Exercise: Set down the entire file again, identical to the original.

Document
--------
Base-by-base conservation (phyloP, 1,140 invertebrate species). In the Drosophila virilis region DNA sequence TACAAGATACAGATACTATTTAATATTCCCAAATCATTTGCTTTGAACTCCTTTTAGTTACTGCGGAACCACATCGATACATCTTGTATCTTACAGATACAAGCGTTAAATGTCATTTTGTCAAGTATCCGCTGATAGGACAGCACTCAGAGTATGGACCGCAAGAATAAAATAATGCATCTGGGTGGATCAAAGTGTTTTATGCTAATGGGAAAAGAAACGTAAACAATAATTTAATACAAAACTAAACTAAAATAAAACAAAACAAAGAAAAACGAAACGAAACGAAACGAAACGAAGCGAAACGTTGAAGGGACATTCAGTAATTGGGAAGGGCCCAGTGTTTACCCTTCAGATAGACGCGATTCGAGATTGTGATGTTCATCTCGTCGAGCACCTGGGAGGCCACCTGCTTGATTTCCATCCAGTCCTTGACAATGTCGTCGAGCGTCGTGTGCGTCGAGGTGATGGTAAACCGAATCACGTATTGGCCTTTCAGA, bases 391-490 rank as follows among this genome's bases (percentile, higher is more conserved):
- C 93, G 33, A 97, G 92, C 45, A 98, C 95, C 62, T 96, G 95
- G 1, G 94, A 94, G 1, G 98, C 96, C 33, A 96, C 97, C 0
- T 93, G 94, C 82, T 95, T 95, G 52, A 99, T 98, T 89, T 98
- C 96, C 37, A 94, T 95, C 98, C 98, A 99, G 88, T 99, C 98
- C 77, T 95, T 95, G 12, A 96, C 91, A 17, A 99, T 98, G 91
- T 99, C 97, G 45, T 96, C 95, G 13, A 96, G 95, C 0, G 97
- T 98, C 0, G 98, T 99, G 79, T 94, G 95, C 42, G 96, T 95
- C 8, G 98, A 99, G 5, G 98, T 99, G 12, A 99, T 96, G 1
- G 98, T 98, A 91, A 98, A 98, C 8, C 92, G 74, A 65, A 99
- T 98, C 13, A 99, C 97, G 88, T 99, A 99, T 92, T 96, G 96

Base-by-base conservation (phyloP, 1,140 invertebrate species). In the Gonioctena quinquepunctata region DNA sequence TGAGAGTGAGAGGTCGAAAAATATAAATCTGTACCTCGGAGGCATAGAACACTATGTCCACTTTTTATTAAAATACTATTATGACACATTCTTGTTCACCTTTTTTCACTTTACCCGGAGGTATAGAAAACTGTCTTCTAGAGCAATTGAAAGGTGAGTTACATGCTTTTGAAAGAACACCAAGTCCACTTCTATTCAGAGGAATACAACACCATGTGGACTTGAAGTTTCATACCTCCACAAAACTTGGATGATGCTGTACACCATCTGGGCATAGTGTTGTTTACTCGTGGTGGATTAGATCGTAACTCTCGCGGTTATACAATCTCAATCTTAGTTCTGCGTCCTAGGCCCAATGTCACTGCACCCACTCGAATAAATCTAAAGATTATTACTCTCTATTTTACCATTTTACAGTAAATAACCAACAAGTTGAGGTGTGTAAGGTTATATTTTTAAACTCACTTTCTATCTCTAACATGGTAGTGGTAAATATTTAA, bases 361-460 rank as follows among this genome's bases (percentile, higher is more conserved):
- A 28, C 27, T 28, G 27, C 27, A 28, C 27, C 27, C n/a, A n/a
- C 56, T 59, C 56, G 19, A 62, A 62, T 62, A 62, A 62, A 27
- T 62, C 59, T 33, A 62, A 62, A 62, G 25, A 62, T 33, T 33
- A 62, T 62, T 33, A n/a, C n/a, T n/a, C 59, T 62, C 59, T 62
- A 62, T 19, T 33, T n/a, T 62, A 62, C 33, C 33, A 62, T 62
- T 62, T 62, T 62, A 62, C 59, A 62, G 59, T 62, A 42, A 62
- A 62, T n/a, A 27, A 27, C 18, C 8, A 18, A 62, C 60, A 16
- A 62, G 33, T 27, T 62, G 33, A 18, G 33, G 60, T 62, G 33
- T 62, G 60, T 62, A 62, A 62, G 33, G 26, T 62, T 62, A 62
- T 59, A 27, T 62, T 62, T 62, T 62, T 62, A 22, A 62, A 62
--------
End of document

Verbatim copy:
Base-by-base conservation (phyloP, 1,140 invertebrate species). In the Drosophila virilis region DNA sequence TACAAGATACAGATACTATTTAATATTCCCAAATCATTTGCTTTGAACTCCTTTTAGTTACTGCGGAACCACATCGATACATCTTGTATCTTACAGATACAAGCGTTAAATGTCATTTTGTCAAGTATCCGCTGATAGGACAGCACTCAGAGTATGGACCGCAAGAATAAAATAATGCATCTGGGTGGATCAAAGTGTTTTATGCTAATGGGAAAAGAAACGTAAACAATAATTTAATACAAAACTAAACTAAAATAAAACAAAACAAAGAAAAACGAAACGAAACGAAACGAAACGAAGCGAAACGTTGAAGGGACATTCAGTAATTGGGAAGGGCCCAGTGTTTACCCTTCAGATAGACGCGATTCGAGATTGTGATGTTCATCTCGTCGAGCACCTGGGAGGCCACCTGCTTGATTTCCATCCAGTCCTTGACAATGTCGTCGAGCGTCGTGTGCGTCGAGGTGATGGTAAACCGAATCACGTATTGGCCTTTCAGA, bases 391-490 rank as follows among this genome's bases (percentile, higher is more conserved):
- C 93, G 33, A 97, G 92, C 45, A 98, C 95, C 62, T 96, G 95
- G 1, G 94, A 94, G 1, G 98, C 96, C 33, A 96, C 97, C 0
- T 93, G 94, C 82, T 95, T 95, G 52, A 99, T 98, T 89, T 98
- C 96, C 37, A 94, T 95, C 98, C 98, A 99, G 88, T 99, C 98
- C 77, T 95, T 95, G 12, A 96, C 91, A 17, A 99, T 98, G 91
- T 99, C 97, G 45, T 96, C 95, G 13, A 96, G 95, C 0, G 97
- T 98, C 0, G 98, T 99, G 79, T 94, G 95, C 42, G 96, T 95
- C 8, G 98, A 99, G 5, G 98, T 99, G 12, A 99, T 96, G 1
- G 98, T 98, A 91, A 98, A 98, C 8, C 92, G 74, A 65, A 99
- T 98, C 13, A 99, C 97, G 88, T 99, A 99, T 92, T 96, G 96

Base-by-base conservation (phyloP, 1,140 invertebrate species). In the Gonioctena quinquepunctata region DNA sequence TGAGAGTGAGAGGTCGAAAAATATAAATCTGTACCTCGGAGGCATAGAACACTATGTCCACTTTTTATTAAAATACTATTATGACACATTCTTGTTCACCTTTTTTCACTTTACCCGGAGGTATAGAAAACTGTCTTCTAGAGCAATTGAAAGGTGAGTTACATGCTTTTGAAAGAACACCAAGTCCACTTCTATTCAGAGGAATACAACACCATGTGGACTTGAAGTTTCATACCTCCACAAAACTTGGATGATGCTGTACACCATCTGGGCATAGTGTTGTTTACTCGTGGTGGATTAGATCGTAACTCTCGCGGTTATACAATCTCAATCTTAGTTCTGCGTCCTAGGCCCAATGTCACTGCACCCACTCGAATAAATCTAAAGATTATTACTCTCTATTTTACCATTTTACAGTAAATAACCAACAAGTTGAGGTGTGTAAGGTTATATTTTTAAACTCACTTTCTATCTCTAACATGGTAGTGGTAAATATTTAA, bases 361-460 rank as follows among this genome's bases (percentile, higher is more conserved):
- A 28, C 27, T 28, G 27, C 27, A 28, C 27, C 27, C n/a, A n/a
- C 56, T 59, C 56, G 19, A 62, A 62, T 62, A 62, A 62, A 27
- T 62, C 59, T 33, A 62, A 62, A 62, G 25, A 62, T 33, T 33
- A 62, T 62, T 33, A n/a, C n/a, T n/a, C 59, T 62, C 59, T 62
- A 62, T 19, T 33, T n/a, T 62, A 62, C 33, C 33, A 62, T 62
- T 62, T 62, T 62, A 62, C 59, A 62, G 59, T 62, A 42, A 62
- A 62, T n/a, A 27, A 27, C 18, C 8, A 18, A 62, C 60, A 16
- A 62, G 33, T 27, T 62, G 33, A 18, G 33, G 60, T 62, G 33
- T 62, G 60, T 62, A 62, A 62, G 33, G 26, T 62, T 62, A 62
- T 59, A 27, T 62, T 62, T 62, T 62, T 62, A 22, A 62, A 62